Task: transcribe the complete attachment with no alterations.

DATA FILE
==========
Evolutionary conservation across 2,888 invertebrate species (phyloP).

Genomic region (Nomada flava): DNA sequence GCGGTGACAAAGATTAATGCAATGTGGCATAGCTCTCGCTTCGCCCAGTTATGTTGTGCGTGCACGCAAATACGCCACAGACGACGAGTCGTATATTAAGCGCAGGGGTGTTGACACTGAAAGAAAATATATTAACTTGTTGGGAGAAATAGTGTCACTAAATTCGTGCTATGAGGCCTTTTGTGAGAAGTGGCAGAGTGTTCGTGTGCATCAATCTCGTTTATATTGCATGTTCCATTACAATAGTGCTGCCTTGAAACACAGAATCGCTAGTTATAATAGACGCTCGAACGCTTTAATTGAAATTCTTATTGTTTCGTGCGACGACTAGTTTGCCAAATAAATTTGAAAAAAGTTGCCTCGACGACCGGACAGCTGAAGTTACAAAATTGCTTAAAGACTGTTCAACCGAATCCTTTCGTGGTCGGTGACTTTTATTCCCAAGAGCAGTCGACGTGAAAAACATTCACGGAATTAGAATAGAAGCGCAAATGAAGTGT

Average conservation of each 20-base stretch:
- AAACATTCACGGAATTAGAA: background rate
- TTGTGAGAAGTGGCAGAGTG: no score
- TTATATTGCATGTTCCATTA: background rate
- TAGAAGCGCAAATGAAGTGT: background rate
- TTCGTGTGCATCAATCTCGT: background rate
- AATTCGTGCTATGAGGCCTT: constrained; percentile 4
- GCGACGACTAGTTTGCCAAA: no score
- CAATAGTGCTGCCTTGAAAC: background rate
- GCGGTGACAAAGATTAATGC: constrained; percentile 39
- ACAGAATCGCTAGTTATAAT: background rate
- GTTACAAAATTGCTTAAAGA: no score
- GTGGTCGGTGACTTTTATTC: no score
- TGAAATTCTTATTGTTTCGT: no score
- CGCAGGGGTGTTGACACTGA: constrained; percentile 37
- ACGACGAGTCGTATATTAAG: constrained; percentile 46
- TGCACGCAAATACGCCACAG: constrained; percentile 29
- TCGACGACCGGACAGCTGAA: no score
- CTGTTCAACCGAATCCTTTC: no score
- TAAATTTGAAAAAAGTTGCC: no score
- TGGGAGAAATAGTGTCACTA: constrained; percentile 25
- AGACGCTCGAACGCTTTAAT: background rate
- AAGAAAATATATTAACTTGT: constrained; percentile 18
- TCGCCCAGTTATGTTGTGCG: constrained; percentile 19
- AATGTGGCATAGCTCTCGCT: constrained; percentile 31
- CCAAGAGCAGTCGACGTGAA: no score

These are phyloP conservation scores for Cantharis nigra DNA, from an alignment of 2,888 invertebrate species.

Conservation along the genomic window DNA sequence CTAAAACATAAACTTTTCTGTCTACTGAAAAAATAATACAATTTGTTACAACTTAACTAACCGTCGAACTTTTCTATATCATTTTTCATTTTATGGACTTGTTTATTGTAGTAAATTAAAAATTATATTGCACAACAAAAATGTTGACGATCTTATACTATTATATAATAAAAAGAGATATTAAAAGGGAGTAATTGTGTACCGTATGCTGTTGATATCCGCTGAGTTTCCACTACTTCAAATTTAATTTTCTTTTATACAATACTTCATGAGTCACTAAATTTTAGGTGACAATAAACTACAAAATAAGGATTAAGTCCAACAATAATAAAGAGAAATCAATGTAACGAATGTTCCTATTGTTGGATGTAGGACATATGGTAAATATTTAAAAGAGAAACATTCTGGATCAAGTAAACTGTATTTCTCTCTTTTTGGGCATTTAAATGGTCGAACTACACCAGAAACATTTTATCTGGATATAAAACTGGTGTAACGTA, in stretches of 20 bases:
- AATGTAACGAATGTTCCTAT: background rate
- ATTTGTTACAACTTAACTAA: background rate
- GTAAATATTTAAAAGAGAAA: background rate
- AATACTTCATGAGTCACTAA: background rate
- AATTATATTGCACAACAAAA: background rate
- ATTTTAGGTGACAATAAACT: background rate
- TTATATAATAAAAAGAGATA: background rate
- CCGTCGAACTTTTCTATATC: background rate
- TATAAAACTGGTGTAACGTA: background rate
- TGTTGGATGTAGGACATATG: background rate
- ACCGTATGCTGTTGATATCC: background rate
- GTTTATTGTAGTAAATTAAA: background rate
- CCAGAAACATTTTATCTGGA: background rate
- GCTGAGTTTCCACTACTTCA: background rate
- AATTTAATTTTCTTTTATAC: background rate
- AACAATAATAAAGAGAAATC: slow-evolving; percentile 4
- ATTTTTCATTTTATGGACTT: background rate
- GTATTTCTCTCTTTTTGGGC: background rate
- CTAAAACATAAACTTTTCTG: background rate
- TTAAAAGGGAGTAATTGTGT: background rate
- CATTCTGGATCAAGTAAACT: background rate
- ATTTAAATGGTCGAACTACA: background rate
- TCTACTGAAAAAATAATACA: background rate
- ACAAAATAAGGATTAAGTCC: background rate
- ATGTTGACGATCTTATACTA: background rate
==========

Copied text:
Evolutionary conservation across 2,888 invertebrate species (phyloP).

Genomic region (Nomada flava): DNA sequence GCGGTGACAAAGATTAATGCAATGTGGCATAGCTCTCGCTTCGCCCAGTTATGTTGTGCGTGCACGCAAATACGCCACAGACGACGAGTCGTATATTAAGCGCAGGGGTGTTGACACTGAAAGAAAATATATTAACTTGTTGGGAGAAATAGTGTCACTAAATTCGTGCTATGAGGCCTTTTGTGAGAAGTGGCAGAGTGTTCGTGTGCATCAATCTCGTTTATATTGCATGTTCCATTACAATAGTGCTGCCTTGAAACACAGAATCGCTAGTTATAATAGACGCTCGAACGCTTTAATTGAAATTCTTATTGTTTCGTGCGACGACTAGTTTGCCAAATAAATTTGAAAAAAGTTGCCTCGACGACCGGACAGCTGAAGTTACAAAATTGCTTAAAGACTGTTCAACCGAATCCTTTCGTGGTCGGTGACTTTTATTCCCAAGAGCAGTCGACGTGAAAAACATTCACGGAATTAGAATAGAAGCGCAAATGAAGTGT

Average conservation of each 20-base stretch:
- AAACATTCACGGAATTAGAA: background rate
- TTGTGAGAAGTGGCAGAGTG: no score
- TTATATTGCATGTTCCATTA: background rate
- TAGAAGCGCAAATGAAGTGT: background rate
- TTCGTGTGCATCAATCTCGT: background rate
- AATTCGTGCTATGAGGCCTT: constrained; percentile 4
- GCGACGACTAGTTTGCCAAA: no score
- CAATAGTGCTGCCTTGAAAC: background rate
- GCGGTGACAAAGATTAATGC: constrained; percentile 39
- ACAGAATCGCTAGTTATAAT: background rate
- GTTACAAAATTGCTTAAAGA: no score
- GTGGTCGGTGACTTTTATTC: no score
- TGAAATTCTTATTGTTTCGT: no score
- CGCAGGGGTGTTGACACTGA: constrained; percentile 37
- ACGACGAGTCGTATATTAAG: constrained; percentile 46
- TGCACGCAAATACGCCACAG: constrained; percentile 29
- TCGACGACCGGACAGCTGAA: no score
- CTGTTCAACCGAATCCTTTC: no score
- TAAATTTGAAAAAAGTTGCC: no score
- TGGGAGAAATAGTGTCACTA: constrained; percentile 25
- AGACGCTCGAACGCTTTAAT: background rate
- AAGAAAATATATTAACTTGT: constrained; percentile 18
- TCGCCCAGTTATGTTGTGCG: constrained; percentile 19
- AATGTGGCATAGCTCTCGCT: constrained; percentile 31
- CCAAGAGCAGTCGACGTGAA: no score

These are phyloP conservation scores for Cantharis nigra DNA, from an alignment of 2,888 invertebrate species.

Conservation along the genomic window DNA sequence CTAAAACATAAACTTTTCTGTCTACTGAAAAAATAATACAATTTGTTACAACTTAACTAACCGTCGAACTTTTCTATATCATTTTTCATTTTATGGACTTGTTTATTGTAGTAAATTAAAAATTATATTGCACAACAAAAATGTTGACGATCTTATACTATTATATAATAAAAAGAGATATTAAAAGGGAGTAATTGTGTACCGTATGCTGTTGATATCCGCTGAGTTTCCACTACTTCAAATTTAATTTTCTTTTATACAATACTTCATGAGTCACTAAATTTTAGGTGACAATAAACTACAAAATAAGGATTAAGTCCAACAATAATAAAGAGAAATCAATGTAACGAATGTTCCTATTGTTGGATGTAGGACATATGGTAAATATTTAAAAGAGAAACATTCTGGATCAAGTAAACTGTATTTCTCTCTTTTTGGGCATTTAAATGGTCGAACTACACCAGAAACATTTTATCTGGATATAAAACTGGTGTAACGTA, in stretches of 20 bases:
- AATGTAACGAATGTTCCTAT: background rate
- ATTTGTTACAACTTAACTAA: background rate
- GTAAATATTTAAAAGAGAAA: background rate
- AATACTTCATGAGTCACTAA: background rate
- AATTATATTGCACAACAAAA: background rate
- ATTTTAGGTGACAATAAACT: background rate
- TTATATAATAAAAAGAGATA: background rate
- CCGTCGAACTTTTCTATATC: background rate
- TATAAAACTGGTGTAACGTA: background rate
- TGTTGGATGTAGGACATATG: background rate
- ACCGTATGCTGTTGATATCC: background rate
- GTTTATTGTAGTAAATTAAA: background rate
- CCAGAAACATTTTATCTGGA: background rate
- GCTGAGTTTCCACTACTTCA: background rate
- AATTTAATTTTCTTTTATAC: background rate
- AACAATAATAAAGAGAAATC: slow-evolving; percentile 4
- ATTTTTCATTTTATGGACTT: background rate
- GTATTTCTCTCTTTTTGGGC: background rate
- CTAAAACATAAACTTTTCTG: background rate
- TTAAAAGGGAGTAATTGTGT: background rate
- CATTCTGGATCAAGTAAACT: background rate
- ATTTAAATGGTCGAACTACA: background rate
- TCTACTGAAAAAATAATACA: background rate
- ACAAAATAAGGATTAAGTCC: background rate
- ATGTTGACGATCTTATACTA: background rate